Unconfined Compression Testing. Cylindrical samples (Fig. 1-C) were prepared with a grip-to-grip length of 16 mm and a radius of 19 mm. Specimens were mounted and secured with a small dot of PermaBond cyanoacrylate ester adhesive (Permabond, Pottstown PA) to prevent slipping from the compression head. The very small amount of glue did not prevent the specimens from deforming as unconfined compression. Following preconditioning, samples were loaded to 3000 grams. Tests were conducted at rates of 40, 400, 4000 μm/s (N = 5+ for each rate). In compression testing, the displacement rates of 40, 400, and 4000 μm/s correspond to strain rates of 0.0025, 0.025, and 0.25 /s, respectively.

Shear Testing. Rectangular samples (Fig. 1-D) were prepared to have a width of 20 mm, length of 50 mm, and thickness of 10 mm. All samples were prepared such that the shear loading occurred through the thickness of the placenta. These samples were glued to the shear test setup using a minimal amount of PermaBond adhesive. Compressive load between the parallel shear loading surfaces was limited to the minimum necessary to secure the samples with glue. Samples were sheared to 100 grams in the positive and negative directions for 10 cycles. The data from the final cycles were used for analysis, as that data represents the tissue behavior after preconditioning. Tests were conducted at rates of 40, 400, 4000 μm/s (N=5+ for each rate). In shear testing, the displacement rates of 40, 400, and 4000 μm/s correspond to strain rates of 0.004, 0.04, and 0.4 /s, respectively. Data was recorded at sampling rate of 100 /s. All data was processed for further comparison using a custom software tool.

Mechanical Data Analyses

All data were first analyzed by engineering stress and engineering strain in each stress state at each displacement rate. Briefly, engineering stress was calculated as the loading force over the undeformed cross-sectional area, and engineering strain was calculated as the displacement divided by the initial grip-to-grip distance (gauge length at 1 gram preload after preconditioning). The engineering stress and engineering strain were then converted to true stress and true strain using the following formulas:

Placenta eq1.PNG

where σ_eng and ε_eng are the engineering stress and strain, and σ_true and ε_true are the true stress and strain, respectively. For these formulas, tensile strain is positive, and compressive strain is negative. These formulas also assume material incompressibility.

In order to accurately compare shear data to compression and tension, an effective stress conversion was applied to shear stress and strain as follows:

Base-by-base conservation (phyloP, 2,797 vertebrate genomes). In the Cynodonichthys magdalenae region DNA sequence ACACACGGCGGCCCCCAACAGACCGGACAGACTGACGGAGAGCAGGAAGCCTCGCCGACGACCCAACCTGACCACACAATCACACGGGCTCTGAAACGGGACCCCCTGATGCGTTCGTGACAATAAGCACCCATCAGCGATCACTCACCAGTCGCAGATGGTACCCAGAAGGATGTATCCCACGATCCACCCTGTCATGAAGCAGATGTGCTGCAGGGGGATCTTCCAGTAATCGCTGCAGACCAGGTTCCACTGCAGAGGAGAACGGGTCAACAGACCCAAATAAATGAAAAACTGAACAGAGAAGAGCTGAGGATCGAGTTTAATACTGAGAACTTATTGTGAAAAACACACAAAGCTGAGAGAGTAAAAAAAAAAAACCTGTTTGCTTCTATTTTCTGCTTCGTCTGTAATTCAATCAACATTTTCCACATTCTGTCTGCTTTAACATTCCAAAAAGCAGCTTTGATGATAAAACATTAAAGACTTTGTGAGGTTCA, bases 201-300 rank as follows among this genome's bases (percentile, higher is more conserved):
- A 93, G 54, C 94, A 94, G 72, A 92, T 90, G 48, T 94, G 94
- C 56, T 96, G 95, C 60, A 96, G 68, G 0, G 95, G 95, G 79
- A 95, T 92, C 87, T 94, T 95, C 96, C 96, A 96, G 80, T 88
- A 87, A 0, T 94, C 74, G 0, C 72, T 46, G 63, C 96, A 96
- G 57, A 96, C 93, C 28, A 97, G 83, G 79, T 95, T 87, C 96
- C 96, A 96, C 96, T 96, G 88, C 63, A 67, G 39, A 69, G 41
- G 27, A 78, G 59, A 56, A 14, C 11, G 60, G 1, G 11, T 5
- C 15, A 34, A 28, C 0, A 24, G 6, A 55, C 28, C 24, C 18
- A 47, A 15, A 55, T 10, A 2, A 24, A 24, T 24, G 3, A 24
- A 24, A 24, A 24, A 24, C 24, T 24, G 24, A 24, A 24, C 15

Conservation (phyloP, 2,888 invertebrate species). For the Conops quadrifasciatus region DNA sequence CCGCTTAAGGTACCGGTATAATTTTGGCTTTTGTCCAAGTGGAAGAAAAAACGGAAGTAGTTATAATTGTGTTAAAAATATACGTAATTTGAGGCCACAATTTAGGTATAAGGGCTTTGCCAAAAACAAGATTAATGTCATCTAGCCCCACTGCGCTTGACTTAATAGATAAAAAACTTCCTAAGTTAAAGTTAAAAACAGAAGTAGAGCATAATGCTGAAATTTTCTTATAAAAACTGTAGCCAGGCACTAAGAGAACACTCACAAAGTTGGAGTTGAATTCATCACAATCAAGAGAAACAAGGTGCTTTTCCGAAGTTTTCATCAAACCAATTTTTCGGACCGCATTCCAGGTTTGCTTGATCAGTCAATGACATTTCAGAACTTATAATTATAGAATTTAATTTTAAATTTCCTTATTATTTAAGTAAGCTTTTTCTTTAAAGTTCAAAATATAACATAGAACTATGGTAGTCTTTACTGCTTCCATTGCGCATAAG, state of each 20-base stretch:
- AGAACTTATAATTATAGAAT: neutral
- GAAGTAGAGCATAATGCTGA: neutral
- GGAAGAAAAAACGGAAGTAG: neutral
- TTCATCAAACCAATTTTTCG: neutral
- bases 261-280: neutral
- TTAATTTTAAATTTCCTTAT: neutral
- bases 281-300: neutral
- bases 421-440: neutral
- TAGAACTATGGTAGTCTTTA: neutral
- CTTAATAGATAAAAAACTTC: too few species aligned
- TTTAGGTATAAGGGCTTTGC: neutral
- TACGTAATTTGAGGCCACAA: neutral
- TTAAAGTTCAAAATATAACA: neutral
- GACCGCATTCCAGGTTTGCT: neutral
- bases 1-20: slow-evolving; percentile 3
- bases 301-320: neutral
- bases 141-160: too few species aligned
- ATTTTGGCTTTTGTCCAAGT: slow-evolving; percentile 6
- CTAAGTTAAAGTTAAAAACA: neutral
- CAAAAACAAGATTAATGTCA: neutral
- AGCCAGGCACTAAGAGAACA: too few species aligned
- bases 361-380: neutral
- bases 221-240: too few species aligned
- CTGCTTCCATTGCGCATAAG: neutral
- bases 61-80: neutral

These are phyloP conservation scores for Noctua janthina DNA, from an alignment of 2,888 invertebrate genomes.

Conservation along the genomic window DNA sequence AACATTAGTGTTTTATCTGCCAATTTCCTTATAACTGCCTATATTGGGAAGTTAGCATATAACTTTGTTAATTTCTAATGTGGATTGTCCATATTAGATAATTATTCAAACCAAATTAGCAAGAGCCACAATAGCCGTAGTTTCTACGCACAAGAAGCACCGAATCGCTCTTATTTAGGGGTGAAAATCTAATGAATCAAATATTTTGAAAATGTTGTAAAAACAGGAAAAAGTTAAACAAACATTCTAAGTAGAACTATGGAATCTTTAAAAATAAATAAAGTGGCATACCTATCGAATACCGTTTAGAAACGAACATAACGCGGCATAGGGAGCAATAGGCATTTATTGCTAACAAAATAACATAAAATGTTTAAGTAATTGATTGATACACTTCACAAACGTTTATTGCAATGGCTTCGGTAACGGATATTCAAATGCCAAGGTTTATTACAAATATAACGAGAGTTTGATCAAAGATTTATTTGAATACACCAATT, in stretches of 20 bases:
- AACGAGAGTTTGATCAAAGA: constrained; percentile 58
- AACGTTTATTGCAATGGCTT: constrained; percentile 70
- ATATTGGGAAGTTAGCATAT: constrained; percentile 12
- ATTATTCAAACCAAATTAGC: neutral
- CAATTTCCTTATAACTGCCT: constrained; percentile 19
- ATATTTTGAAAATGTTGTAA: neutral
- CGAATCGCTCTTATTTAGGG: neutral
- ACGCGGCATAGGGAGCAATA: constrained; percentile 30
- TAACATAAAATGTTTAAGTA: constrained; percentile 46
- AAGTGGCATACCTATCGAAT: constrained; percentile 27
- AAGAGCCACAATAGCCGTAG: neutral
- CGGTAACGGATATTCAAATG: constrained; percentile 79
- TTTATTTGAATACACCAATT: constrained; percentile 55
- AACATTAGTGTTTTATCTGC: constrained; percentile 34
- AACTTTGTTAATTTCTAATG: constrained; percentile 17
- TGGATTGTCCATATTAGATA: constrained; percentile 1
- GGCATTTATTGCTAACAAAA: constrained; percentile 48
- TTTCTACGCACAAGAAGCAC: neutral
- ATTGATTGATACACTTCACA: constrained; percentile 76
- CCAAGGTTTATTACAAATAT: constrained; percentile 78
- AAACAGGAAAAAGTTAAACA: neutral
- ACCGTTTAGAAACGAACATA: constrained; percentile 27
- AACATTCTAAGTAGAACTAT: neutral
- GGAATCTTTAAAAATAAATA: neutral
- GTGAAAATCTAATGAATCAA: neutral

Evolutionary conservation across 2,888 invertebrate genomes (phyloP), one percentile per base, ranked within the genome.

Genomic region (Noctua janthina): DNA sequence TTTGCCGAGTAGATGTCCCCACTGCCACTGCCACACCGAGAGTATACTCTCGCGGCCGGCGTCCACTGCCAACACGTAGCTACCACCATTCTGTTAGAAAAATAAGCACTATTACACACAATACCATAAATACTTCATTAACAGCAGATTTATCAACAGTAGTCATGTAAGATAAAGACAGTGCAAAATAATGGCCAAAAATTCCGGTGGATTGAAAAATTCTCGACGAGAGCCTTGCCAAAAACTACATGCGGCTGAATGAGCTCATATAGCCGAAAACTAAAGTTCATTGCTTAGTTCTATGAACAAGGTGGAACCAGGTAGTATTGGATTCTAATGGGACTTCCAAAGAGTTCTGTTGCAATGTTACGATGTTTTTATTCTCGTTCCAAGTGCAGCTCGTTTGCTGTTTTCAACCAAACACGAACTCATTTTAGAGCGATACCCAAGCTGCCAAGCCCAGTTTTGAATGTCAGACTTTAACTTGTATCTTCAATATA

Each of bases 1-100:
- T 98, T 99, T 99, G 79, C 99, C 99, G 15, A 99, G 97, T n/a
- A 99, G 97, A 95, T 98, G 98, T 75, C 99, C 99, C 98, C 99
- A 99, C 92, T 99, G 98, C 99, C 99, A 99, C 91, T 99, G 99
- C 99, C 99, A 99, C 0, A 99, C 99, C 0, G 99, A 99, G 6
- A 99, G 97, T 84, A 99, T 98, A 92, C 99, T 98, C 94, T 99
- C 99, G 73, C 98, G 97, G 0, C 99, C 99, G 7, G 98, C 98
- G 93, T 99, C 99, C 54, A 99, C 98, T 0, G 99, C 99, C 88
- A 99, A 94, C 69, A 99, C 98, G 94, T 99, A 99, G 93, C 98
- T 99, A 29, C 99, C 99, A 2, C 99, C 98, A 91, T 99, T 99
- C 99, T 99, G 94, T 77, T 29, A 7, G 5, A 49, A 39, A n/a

Placenta eq2.PNG

Similar to other types of soft tissues, stress-strain curve of placenta tissues consists of a nonlinear region and a linear region. For each mechanical test, a linear fit was applied in the linear region of the stress-strain curve to determine the slope and x-intercept of the fitted line. The slope of this fitted line represents the tissue’s tensile modulus in the linear region (maximum tensile modulus) and the x-intercept represents the tissue’s extensibility.

Scanning Electron Microscopy

Scanning Electron Microscopy (SEM) was performed to visualize the microstructure of placentas. Samples were prepared by common SEM preparation methods. Briefly, specimens were fixed in Karnovsky’s Fixative (2% paraformaldehyde, 2.5% glutaraldehyde, in 0.1M Phosphate Buffer). Samples were further fixed in 1% osmium tetroxide and then dehydrated in a critical point dryer (Polaron E 3000 CPD). Dried samples were sputter coated with gold-palladium and observed using a Zeiss EVO 50 SEM (Zeiss, Thornwood NY) equipped with a LaB6 electron gun and secondary electron detector.

Interruption Mechanical Testing and Histology

Interruption mechanical tests were performed to reveal the microstructural evolution of the placenta tissue as the applied load increased. Samples were prepared, as described earlier, for each stress state. After being mounted in the appropriate configuration for their stress state, each sample was deformed to a desired engineering strain value and held at that strain; the water bath was replaced with 10% neutral buffered formalin and the sample was allowed to fix for 24 hours. The interrupted mechanical tests were performed at two strain levels for each stress state, the first near the transitional region (heel region) of the nonlinear stress-strain curve (25%, 30%, 39% for tension, compression, and shear, respectively), and the second in the linear region of the stress-strain curve (50%, 60%, 79% for tension, compression, and shear, respectively).